If you want more information about the Hong Kong Foodie Tour check out my review post.

Have Some Wonton Noodle Soup

Wonton Noodle soup in Hong Kong

I was told the perfect Wonton is 80% shrimp and 20% pork. And the shop that does Wonton best is Tsim Chai Kee. We loved the Wonton Noodle Soup so much we ate it there three times in 5 days. And aperently so does everybody else, locals and tourists alike flock to Tsim Chai Kee around noon to have some of this delicious soup. Definitely one of the top things to do in Hong Kong like a local.

Additionally, the Wonton Noodle Soup as well as the other two noodle soups, one with fish balls and another with beef, are very cheap, so if you want amazing food on a budget Tsim Chai Kee is the place to go! Just writing about it now makes me want to go back to Hong Kong.

Try Egg Waffles at Oddies Foodies

Oddies Foodies in Hong Kong

Egg waffles are waffles that are shaped like little balls. They are fluffy inside and crispy in the areas connecting the balls. I had my first egg waffle at a food truck in Tokyo, close to my work and after the first taste, I knew I had to try it in Hong Kong.

There are traditional style egg waffles, basically a plain, sweet waffle, but there are also variations in the waffle batter, for example, chocolate chips, strawberry or matcha flavors.

I went all out. A simple waffle wasn’t good enough for me, and so I decided to go to a shop that sells a combination of egg waffle, gelato, soft serve and sauce in a cup. At Oddies Foodies you also get regular egg waffles or a simple scoop of gelato. But let’s be serious who would want that if they could have an impressive dessert wonder!

Oddies Foodies has been featured on many websites, and on you can even buy a discount voucher for your egg waffle dessert at Oddies Foodies.

Eat some Mango Sago at Auntie Sweet

Mango Sago in Hong Kong

Another sweet treat, popular in Hong Kong is Mango Sago. Basically, sweet chilled mango soup. Perfect for those super hot and humid summer days. We went out of our way to visit a little shop called Auntie Sweet where they have other delicious looking sweets beside Mango Sago.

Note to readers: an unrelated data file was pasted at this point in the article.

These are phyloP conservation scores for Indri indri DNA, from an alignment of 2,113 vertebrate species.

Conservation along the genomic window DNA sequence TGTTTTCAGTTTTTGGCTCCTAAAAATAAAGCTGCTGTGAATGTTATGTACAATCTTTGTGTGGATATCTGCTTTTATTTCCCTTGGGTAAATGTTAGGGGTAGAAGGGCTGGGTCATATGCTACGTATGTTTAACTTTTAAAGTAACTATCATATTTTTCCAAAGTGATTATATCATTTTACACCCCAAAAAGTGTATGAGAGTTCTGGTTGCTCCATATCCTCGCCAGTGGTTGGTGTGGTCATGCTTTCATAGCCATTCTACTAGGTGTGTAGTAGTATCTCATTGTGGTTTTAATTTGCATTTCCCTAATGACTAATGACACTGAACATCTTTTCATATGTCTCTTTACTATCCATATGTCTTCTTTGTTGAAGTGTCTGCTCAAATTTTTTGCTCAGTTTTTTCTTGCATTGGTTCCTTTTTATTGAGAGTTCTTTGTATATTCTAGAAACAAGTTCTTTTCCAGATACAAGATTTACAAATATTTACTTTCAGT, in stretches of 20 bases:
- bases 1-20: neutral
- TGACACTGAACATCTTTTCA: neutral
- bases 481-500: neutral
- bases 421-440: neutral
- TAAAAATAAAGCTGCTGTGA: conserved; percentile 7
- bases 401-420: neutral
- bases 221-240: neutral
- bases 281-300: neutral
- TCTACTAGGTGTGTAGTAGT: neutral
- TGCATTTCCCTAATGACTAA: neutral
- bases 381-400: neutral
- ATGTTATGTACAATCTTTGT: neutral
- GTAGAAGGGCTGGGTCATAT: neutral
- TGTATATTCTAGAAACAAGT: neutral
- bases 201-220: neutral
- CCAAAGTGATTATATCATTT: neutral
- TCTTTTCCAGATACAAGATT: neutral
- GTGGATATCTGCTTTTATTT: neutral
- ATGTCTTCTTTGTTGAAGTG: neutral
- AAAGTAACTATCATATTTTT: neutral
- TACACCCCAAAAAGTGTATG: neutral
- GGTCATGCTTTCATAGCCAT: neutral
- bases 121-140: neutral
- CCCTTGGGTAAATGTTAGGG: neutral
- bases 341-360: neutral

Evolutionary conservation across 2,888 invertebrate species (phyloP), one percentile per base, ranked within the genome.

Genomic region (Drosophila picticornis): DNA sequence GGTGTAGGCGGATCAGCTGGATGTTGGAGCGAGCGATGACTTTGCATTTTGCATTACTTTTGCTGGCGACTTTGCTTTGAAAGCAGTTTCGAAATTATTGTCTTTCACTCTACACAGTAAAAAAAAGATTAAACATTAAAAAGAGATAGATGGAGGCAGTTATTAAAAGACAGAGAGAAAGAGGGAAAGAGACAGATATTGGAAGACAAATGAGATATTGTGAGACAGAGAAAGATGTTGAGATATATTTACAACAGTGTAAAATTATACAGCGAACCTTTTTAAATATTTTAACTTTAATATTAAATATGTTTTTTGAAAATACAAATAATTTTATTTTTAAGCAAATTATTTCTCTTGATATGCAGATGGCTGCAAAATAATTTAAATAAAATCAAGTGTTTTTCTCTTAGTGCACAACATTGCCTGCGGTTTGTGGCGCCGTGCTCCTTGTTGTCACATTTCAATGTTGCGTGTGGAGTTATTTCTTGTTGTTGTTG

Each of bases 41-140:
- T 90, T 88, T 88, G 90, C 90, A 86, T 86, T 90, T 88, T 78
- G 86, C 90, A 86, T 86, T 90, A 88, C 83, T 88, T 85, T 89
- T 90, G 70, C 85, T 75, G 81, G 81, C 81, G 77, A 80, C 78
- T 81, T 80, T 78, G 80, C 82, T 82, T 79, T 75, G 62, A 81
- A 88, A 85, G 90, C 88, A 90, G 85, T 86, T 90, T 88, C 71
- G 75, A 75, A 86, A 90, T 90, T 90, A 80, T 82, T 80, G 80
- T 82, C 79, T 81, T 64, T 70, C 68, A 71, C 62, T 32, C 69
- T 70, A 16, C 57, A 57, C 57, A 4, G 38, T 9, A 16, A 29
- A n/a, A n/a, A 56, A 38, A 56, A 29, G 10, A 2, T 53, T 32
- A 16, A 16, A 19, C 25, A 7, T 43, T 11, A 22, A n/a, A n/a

The Mango Sago had two big slices of mango at the top, a thick mango soup and some yogurt with little tapioca in there.

Stay at Chungking Mansions

Chongking Mansions in Hong Kong

If you think you are a real backpacker or you are a traveler on a tight budget then you should book a night at Chungking Mansions. This massive complex is a labyrinth of elevators leading to little guesthouses. Mainly rooms with a reception somewhere in the vicinity. The staff is never available, and you have to wait or call to get someone to attend to you. The rooms can best be described as a closet with a bed and shower room that functions as a toilet at the same time.

We saw one little cockroach in our one night and slept horribly on the stained and hard bed. But it is an experience that every real backpacker should have, or so I tell myself.

Stay with a Local

Our Couchsurfing host in Hong Kong

If you want to experience unique things, then my recommendation for every destination is to try and find a local host to stay with. There are multiple options, Couchsurfing is probably the most famous one. But there are also hosts on Airbnb or Homestay and many less renowned hospitality networks.

In Hong Kong, we stayed with Francis, a Hong Kong local and teacher of business management at a University in Hong Kong. He welcomed us for three nights and even took the time to show us around and introduce us to some delicious authentic Hong Kong food. Really Hong Kong like a local.

Ride the Ding Ding

The hong kong tram

What’s the cheapest way to explore Hong Kong Island if you don’t want to walk all the way? The Hong Kong tram also called Ding Ding. It runs from east to west (or west to east) on different routes and is ridiculously cheap so it won’t burn a hole in your budget even if you hop on and off multiple times. Basically, the more affordable and let’s admit it, more stylish version of the red hop on/ hop off buses that can be found in Hong Kong.

In Conclusion

We had a fantastic time in Hong Kong, and it was a great destination as a first stop for our trip around the world. Alone for the food it is worth coming back. Even though Hong Kong is an expensive city it can be easily done on a budget if you try because transportation is basically free, there are delicious, cheap restaurants or food stalls all around, and staying in a guest house or with a host will also not burn a hole in your wallet.

Things to do in Hong Kong like a local. #hongkong
Things to do in Hong Kong like a local. #hongkong


Authors Note:
Some of the experiences in this post have been sponsored. The opinions stated are all my own and have not been influenced in any way.
This posts contains affiliate links. I receive a commission if a product is purchased through one of these links, at no extra cost to you. Please support me by purchasing products through my links!